We’ve already profiled several units inside this converted Farmers Market loft building, which might be the best example of such a building that Dallas has to offer. But this second-floor unit at 2220 Canton, No. 209, might just be my favorite. I love the layout — almost completely open save for a privacy wall blocking the view of the bedroom area from the living area. Everything else is just picture perfect, and the light, with windows that just skim the treetops, is sublime. 

It has all the makings of a High Caliber Home of the Week presented by Lisa Peters of Caliber Home Loans. If this looks to be the lofty urban paradise you’ve always dreamed of, call Lisa today to get the right loan so you can move in and start the new year off right. 

Let’s take a closer look inside this great building and gorgeous unit …

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Adding more single-family housing in downtown Dallas has definitely increased the vibrancy of our urban core, as the once desolate city center now has more full-time families and businesses. The days of downtown turning into a ghost town at 5 p.m. could be over. 

If you want an urban lifestyle but don’t want to live in a high-rise, a townhome is the perfect compromise. Lucky for you, the Farmers Market area on the southeast side of downtown Dallas has a great inventory of relatively new builds, including this stunning unit listed by Sam Sawyer of The Collective Residential.

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IdeaBoard

By Amanda Popken
Special Contributor

It’s been 4 years since the Downtown360 plan was created, and so much has changed! It’s time for an update. This week, Downtown Dallas Inc. held the kickoff meeting to begin soliciting input. The input phase will last through October, then the technical studies, microplans, and implementation plans phase will continue through May of 2016. We should have an updated plan by next summer.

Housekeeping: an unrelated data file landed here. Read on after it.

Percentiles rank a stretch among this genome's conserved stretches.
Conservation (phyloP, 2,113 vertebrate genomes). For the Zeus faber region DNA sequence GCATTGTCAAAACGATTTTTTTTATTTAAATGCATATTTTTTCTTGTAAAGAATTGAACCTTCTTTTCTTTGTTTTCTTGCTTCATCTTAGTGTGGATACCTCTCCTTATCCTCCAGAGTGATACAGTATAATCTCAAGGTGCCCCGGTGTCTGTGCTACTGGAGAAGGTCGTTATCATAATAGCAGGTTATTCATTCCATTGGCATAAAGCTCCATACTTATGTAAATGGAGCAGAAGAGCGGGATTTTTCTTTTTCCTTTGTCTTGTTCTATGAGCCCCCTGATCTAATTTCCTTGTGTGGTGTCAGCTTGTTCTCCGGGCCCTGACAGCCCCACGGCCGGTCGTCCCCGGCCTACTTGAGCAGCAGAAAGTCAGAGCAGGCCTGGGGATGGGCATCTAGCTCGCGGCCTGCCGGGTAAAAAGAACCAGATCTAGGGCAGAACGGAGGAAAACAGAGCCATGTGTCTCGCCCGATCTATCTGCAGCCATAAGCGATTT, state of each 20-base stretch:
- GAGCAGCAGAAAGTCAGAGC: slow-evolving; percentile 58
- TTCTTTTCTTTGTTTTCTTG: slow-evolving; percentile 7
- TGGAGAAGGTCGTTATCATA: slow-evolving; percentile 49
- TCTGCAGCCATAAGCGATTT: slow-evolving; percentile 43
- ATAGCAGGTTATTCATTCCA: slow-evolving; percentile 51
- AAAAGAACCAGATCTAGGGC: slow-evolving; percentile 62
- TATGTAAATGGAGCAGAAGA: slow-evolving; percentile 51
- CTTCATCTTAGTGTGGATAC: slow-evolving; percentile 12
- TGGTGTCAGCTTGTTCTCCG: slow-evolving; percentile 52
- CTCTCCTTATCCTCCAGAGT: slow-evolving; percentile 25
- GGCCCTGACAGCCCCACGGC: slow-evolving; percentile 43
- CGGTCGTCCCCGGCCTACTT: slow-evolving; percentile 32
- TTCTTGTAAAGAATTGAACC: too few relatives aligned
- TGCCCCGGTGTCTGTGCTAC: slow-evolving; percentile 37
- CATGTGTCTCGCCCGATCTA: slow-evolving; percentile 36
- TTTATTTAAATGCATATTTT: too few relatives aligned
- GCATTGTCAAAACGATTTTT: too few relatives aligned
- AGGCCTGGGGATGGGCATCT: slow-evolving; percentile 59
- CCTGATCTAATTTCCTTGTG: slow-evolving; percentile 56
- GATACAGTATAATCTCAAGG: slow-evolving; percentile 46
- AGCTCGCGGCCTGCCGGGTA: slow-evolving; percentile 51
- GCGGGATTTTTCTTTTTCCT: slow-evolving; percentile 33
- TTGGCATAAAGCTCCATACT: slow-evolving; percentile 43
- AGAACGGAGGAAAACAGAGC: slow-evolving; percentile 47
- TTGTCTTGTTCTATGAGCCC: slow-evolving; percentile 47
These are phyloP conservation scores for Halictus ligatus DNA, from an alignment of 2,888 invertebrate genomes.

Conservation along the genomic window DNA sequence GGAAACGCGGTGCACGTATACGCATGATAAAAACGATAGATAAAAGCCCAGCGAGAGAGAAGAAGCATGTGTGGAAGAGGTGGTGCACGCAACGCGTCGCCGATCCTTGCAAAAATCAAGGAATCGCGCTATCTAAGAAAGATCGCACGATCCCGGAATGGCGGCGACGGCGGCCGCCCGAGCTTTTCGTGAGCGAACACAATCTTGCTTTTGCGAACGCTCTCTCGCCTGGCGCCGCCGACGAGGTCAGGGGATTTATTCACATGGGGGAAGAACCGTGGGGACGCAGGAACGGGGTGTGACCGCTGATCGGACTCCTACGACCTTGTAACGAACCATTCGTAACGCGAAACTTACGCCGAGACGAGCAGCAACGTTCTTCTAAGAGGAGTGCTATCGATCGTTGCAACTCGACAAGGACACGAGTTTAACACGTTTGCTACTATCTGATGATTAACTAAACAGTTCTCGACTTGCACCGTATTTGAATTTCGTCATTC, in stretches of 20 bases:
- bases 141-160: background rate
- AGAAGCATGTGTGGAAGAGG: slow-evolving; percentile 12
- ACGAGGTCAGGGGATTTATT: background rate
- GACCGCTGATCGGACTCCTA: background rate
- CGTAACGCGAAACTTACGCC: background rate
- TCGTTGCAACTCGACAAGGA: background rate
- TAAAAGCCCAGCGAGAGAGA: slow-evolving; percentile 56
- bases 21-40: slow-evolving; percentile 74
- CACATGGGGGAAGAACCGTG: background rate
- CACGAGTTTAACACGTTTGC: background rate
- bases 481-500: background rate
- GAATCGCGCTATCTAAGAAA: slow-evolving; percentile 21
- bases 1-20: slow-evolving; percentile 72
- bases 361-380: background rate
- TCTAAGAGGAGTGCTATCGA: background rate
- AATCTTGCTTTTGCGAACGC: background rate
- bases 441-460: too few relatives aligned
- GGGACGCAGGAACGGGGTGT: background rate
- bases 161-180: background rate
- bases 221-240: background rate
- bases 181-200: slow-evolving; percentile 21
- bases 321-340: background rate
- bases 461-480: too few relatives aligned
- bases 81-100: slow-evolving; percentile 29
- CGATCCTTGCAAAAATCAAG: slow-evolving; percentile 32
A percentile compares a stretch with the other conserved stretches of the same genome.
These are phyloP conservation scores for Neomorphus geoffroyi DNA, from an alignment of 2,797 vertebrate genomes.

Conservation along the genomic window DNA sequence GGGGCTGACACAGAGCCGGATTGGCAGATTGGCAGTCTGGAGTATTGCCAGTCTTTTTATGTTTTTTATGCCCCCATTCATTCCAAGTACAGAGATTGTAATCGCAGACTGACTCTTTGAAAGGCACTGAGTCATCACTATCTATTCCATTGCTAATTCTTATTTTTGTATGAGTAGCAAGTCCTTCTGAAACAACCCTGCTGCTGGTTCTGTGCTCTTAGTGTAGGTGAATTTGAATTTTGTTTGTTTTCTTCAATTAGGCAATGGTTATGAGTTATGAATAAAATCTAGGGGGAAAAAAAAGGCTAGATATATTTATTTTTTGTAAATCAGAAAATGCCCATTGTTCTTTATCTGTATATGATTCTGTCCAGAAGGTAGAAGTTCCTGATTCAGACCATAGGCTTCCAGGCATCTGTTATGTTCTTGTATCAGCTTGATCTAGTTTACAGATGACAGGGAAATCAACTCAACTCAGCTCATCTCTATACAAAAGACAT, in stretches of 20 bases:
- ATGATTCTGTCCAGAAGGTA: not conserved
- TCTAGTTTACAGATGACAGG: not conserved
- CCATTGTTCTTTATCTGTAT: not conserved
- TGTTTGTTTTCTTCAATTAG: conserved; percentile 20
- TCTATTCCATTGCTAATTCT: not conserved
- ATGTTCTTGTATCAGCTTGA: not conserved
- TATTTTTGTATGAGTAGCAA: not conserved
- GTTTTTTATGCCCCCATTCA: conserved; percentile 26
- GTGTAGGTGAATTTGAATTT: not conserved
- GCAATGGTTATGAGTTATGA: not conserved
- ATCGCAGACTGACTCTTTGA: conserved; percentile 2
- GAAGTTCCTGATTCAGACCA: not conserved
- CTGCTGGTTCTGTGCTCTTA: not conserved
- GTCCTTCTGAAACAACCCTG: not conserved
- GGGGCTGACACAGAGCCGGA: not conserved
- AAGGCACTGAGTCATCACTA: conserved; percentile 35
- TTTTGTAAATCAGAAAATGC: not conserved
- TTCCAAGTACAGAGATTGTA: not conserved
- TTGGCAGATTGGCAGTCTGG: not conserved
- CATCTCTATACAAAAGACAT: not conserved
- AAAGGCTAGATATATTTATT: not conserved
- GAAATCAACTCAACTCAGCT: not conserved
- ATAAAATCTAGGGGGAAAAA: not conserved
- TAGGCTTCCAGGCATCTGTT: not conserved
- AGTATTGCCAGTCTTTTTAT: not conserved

If you’d like to give your two cents, keep checking the calendar (be patient – the project website just launched so it’s not fully updated and bug-free yet), or just join DDI’s email newsletter list.

You might already know that Downtown Dallas Inc. manages the Public Improvement District for downtown Dallas. That gives them funding to support the district with things like marketing, security, events, and even bigger substantial changes (like purchasing city rights-of-way.) But they really see their role as more than just a leader in downtown, but the connecting force between all the neighborhoods surrounding downtown. These nine neighborhoods, plus the seven in downtown proper, make up the 16 ‘hoods in the 360 plan. So if you live in, work in, or care about any of these places, you’re invited to participate.
Map-website

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Farmers Market Loft

Lofts tend to feel big because of high ceilings, tall windows, and few interior walls dividing up the space. But today’s Thursday Three Hundred really IS a big space—2,296 square feet with polished concrete floors, exposed ductwork, and huge iron windows that hinge open.

Unit 208 at 2220 Canton St. is located near the downtown Dallas Farmers Market in the historic Olive & Myers Furniture Company Building, constructed in 1925. Now called 2220 Canton, the building was renovated for residential living in 1996 by Corgan & Associates (same folks who did the Adam Hats Lofts nearby in Deep Ellum).

Their beautiful work won a Building Design award from the Dallas chapter of the American Institute of Architects. It is one of the few remaining examples of factory architecture in downtown Dallas and the property is now listed as a City of Dallas Landmark.

Farmers Market Loft

Not only does 2220 Canton offer an incredible location in the southwest part of downtown, check out that view from the rooftop pool deck above. Wow. Residents have access to a concierge during normal business hours, as well as a fitness center in the building and 1/3-mile walking track on the roof.

This unusual loft is newly listed by Holly Bock at Briggs Freeman Sotheby’s International for $390,350.

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Evan Beattie